[00:16:03] So.
[00:16:04] **Darrel Miller:** So the other benefit of the approach that we've took, well there's, there's two benefits. There's, one is, as Vincent said, it's really big, our api, so nobody wants to use the entire API. So they want this ability to just project Code just for the parts of the API I they care about. But the other thing is a lot of our customers who are doing work with Microsoft Graph which stores like all your, your data for if you have an an M 365 license, so your email, your calendar, your contacts, all of that kind of stuff.
[00:16:33] A lot of it is integration scenarios. Either integration with internal systems or integration with other third party systems. And we found a lot of our customers were doing work where they are making two APIs talk to each other, which is where this consistency story starts to come into play. And we found there were a lot of our customers.
[00:16:55] Who just, who weren't using our SDKs. And our understanding [00:17:00] was yes, it's just another SDK that they have to learn. And this was, this was a big piece of feedback that we got from customers that people are just tired of going and learning yet another SDK. And they're like, I know how to make HTTB calls, and they'll just.
[00:17:14] Go do it themselves because they don't want to have to deal with multiple different SDKs. And so Kyoto was, was a reaction to that kind of scenario that our customers are running into and we need to go build them anyway. And Vincent and I had lots of conversations about how, how open source this would be.
[00:17:34] And it's taken us a little while to really convince our management that we should be building things that for customers who are not directly our customers, there's a lot of indirect benefits to shipping something that conforms very well to a standard like open API.
[00:17:49] **Phil:** that's, that's always a really hard. A hard one to push, isn't it? It's like, Hey, can we do loads of work that won't make us money directly , [00:18:00] because they're like, yeah, open source, the SDKs. That's great. You don't need to open source. The thing that makes the SDKs, I mean, how, how much extra work has gone in that's like how long has a piece of string, but like how, how much extra work has gone into making it something you could, you know, confidently release to the public versus something that was just fine for your needs.
[00:18:18] **Darrel Miller:** Yeah, that's
[00:18:19] **Vincent Biret-1:** Ooh, that's . a, that's a very good
[00:18:21] **Darrel Miller:** We don't wanna admit that publicly.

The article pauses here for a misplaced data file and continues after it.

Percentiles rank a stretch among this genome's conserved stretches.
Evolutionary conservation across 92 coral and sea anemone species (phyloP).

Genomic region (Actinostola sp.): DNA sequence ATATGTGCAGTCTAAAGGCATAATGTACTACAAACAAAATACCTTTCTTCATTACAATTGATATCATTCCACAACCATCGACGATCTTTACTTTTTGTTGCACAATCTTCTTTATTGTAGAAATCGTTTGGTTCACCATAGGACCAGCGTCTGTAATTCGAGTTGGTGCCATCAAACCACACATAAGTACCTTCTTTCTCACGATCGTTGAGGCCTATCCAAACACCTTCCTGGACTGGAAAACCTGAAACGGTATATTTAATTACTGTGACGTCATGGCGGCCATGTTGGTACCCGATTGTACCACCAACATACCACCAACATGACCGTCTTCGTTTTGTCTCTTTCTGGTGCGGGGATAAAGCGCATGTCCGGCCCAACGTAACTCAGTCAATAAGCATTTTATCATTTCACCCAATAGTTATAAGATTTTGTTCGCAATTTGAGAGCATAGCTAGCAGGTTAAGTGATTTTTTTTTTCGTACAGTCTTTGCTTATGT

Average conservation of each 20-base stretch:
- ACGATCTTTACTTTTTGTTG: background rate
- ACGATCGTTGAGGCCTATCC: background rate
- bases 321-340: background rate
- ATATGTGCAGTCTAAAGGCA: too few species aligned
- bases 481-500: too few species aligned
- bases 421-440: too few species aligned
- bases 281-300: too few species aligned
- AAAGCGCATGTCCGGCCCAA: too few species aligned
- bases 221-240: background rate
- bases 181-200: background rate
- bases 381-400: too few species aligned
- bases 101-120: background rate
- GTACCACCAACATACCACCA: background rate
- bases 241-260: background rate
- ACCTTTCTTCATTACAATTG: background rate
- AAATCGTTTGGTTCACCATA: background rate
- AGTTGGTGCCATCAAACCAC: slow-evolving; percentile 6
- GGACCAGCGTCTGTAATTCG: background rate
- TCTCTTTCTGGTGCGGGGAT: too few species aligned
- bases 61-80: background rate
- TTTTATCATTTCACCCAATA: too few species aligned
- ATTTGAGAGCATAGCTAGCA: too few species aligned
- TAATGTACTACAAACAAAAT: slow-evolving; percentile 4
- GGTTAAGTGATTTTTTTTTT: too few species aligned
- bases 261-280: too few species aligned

[00:18:24] **Vincent Biret-1:** yeah.
[00:18:27] **Darrel Miller:** So the, and and this is the challenge is it's usually when you run into, there's two scenarios. One is when you run into a problem that we have with our API. And there's an obvious easy shortcut that you can take that will solve it for us, but won't solve it for anybody. And you've gotta sell that to management as like, no, we can't take the shortcut because that won't deliver the bigger picture.
[00:18:50] And then there's the other scenario, the classic one that we keep running into is we'll call an API and they'll return a list of things as an array, adjacent array [00:19:00] and
[00:19:01] We don't ever do that in Microsoft Graph because we follow a set of O data conventions that says everything has to be an object at the root.
[00:19:08] And even collections are an object with a values property that contains an array. And so we'll keep going and we'll try it against an, oh damn, there's a scenario that doesn't exist in graph. And then we've gotta justify going, spending the time to go fix that. And our, our management are. Great. They have, they have come to terms with the fact that integration scenarios are an absolutely worthwhile thing, and we're starting to gain a lot more traction with other teams, either across Microsoft and across the industry, which again, helps to justify doing it.
[00:19:40] But yeah, it, it's a non-trivial amount of work and it requires continuous convincing of management that it is worthwhile doing.
[00:19:48] **Phil:** Hmm.
[00:19:48] **Vincent Biret-1:** Yeah. And, and I think also another part that we spend time on, which we wouldn't, if we had not open sourced the, the generator. Is the experience of a tool itself, like how [00:20:00] to well structure the commands and provide actionable feedback to users using the the generator. We also built a vs code extension, an an integration of the tool in VS code.
[00:20:11] All of that, of course, is not directly supporting our core business. But it brings broader adoption, it bring of the tool itself, and it brings more people to contribute to the tool. And, and that has largely paid off in case any of our managers are listening to it post ca, post cast. It has paid off already.
[00:20:30] Like for example, on the Java front red Hat. Has done tremendous work to get to a much better Java story in terms of generation. And, and if we had not open source for generator, if we had not, you know started building a community around, around Kda, we would not have gotten those benefits.
[00:20:48] Right. So.
[00:20:48] **Phil:** Ah, that is brilliant and I'm glad you threw that in there just for your managers in case they are listening. Slightly different topic. I mean, I don't think we've talked about Microsoft graph on it before and that that sounds [00:21:00] like a massive API that sounds blooming complicated. So is it a, a series of smaller APIs or is it just one massive API with loads of operations?
[00:21:09] And is there
[00:21:11] any difference between those two things really, apart from implementation
[00:21:14] **Darrel Miller:** hundreds of APIs. Produced by completely different organizations at Microsoft that in different languages, on different tech stacks, that all gets sewn together into kind of like a federa, like a GraphQL Federation data, a gateway, but using O data conventions instead. And this is one of our other interesting challenges.